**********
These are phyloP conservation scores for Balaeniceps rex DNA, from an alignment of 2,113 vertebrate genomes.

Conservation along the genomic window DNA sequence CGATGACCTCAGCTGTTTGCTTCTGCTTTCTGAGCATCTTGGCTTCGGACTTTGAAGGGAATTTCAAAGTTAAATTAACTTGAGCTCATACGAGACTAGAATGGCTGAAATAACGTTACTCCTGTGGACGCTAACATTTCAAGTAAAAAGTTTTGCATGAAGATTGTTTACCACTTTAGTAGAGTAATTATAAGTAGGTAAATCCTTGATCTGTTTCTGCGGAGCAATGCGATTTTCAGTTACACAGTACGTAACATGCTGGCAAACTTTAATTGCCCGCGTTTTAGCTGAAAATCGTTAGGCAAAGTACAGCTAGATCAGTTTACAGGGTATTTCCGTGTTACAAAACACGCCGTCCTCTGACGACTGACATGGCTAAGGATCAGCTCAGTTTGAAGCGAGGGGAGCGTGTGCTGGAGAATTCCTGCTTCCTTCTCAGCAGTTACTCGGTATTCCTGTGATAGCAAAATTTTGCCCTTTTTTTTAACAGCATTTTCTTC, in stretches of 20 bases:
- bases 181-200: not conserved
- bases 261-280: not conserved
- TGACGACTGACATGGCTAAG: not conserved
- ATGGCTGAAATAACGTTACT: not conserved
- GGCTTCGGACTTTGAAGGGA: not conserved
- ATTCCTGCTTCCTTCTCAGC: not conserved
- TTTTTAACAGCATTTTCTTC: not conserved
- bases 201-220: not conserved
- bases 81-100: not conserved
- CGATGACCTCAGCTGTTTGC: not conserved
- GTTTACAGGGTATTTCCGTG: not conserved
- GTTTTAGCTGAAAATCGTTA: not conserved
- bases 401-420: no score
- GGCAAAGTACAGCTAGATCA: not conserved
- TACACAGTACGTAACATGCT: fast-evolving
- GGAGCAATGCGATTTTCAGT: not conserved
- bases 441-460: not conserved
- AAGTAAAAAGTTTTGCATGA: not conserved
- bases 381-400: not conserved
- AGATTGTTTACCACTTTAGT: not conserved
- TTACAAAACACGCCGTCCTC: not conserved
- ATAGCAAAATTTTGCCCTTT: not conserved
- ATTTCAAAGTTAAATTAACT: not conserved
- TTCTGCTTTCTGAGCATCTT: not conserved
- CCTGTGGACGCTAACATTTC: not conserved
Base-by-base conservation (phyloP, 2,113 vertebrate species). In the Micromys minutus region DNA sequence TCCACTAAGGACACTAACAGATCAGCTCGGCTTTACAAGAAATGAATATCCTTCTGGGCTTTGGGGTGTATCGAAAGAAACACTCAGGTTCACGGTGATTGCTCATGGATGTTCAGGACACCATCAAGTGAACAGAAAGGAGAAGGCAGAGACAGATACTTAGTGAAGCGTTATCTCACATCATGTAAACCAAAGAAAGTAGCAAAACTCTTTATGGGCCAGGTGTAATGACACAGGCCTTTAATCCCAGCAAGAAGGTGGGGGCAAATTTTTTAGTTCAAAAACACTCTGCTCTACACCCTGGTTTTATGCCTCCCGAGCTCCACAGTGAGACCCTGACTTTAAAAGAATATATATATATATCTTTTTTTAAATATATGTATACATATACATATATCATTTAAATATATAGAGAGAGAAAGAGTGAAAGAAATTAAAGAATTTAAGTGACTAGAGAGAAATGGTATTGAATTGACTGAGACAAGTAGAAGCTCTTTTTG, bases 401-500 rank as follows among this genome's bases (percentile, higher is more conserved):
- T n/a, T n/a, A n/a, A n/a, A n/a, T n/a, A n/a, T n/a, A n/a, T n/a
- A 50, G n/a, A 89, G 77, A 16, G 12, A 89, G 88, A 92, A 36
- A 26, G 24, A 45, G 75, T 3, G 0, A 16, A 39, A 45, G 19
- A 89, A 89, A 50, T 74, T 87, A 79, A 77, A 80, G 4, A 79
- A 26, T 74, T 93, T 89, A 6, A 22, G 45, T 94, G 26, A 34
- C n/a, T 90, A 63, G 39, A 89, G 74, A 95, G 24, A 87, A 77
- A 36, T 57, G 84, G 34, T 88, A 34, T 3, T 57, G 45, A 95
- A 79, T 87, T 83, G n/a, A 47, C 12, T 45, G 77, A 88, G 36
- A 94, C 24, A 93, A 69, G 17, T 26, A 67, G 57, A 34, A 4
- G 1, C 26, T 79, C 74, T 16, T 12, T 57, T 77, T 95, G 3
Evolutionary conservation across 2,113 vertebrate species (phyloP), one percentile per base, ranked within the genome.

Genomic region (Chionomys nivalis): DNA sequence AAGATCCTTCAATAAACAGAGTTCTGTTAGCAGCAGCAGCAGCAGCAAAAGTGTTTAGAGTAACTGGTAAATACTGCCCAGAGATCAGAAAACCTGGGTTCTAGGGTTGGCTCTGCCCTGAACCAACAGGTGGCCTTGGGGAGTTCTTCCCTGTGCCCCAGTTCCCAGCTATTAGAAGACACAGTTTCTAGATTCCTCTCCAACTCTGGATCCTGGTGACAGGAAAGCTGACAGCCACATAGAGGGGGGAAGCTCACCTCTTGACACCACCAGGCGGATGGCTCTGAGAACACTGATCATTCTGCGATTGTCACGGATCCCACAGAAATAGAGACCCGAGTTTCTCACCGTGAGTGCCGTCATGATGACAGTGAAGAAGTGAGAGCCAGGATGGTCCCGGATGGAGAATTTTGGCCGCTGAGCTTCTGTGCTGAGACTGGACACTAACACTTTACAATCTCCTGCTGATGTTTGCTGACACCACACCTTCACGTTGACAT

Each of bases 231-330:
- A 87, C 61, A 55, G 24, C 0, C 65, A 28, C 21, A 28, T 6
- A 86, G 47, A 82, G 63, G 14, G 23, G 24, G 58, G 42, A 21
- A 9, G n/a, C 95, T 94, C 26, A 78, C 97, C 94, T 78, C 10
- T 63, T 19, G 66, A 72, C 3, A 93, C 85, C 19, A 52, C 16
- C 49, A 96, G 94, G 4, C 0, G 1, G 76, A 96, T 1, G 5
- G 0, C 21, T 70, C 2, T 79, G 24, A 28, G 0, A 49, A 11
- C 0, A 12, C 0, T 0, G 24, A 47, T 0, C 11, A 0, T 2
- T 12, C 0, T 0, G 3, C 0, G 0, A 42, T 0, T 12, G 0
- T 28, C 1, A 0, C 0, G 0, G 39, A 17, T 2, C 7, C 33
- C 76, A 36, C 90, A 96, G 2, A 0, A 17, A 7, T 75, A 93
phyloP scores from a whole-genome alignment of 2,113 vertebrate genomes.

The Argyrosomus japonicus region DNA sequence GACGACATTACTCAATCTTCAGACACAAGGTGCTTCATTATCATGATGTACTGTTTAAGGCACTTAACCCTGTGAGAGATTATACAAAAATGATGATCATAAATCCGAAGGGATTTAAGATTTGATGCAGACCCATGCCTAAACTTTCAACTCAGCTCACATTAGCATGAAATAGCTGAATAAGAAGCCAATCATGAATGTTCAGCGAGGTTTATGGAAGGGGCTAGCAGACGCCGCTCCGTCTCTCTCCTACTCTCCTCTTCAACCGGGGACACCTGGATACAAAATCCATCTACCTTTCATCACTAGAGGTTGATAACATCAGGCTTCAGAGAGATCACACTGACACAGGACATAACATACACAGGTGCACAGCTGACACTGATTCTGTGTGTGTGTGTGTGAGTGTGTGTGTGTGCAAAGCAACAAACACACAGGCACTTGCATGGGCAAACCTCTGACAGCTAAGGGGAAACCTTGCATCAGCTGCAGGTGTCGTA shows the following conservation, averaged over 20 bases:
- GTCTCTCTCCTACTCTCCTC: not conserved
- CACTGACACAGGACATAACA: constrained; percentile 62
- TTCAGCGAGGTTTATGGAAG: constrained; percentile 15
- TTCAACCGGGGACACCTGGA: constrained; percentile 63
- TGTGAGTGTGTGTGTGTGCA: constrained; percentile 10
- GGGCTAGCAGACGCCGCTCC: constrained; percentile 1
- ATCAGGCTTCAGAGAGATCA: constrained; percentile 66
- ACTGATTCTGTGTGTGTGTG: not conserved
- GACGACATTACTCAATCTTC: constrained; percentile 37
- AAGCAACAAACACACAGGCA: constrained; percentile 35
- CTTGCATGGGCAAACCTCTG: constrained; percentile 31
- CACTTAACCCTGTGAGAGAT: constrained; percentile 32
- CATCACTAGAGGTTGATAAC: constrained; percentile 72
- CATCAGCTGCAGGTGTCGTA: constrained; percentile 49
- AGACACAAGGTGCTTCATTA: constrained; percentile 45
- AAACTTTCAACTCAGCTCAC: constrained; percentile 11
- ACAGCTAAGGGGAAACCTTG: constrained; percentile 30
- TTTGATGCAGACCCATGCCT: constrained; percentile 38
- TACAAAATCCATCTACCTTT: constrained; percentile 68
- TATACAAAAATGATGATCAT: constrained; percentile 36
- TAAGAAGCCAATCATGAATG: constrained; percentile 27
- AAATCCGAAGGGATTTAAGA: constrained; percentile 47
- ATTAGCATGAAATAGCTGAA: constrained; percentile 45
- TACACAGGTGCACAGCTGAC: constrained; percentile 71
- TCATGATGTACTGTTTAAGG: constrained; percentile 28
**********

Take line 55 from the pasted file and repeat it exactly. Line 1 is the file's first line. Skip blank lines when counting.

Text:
- CACTGACACAGGACATAACA: constrained; percentile 62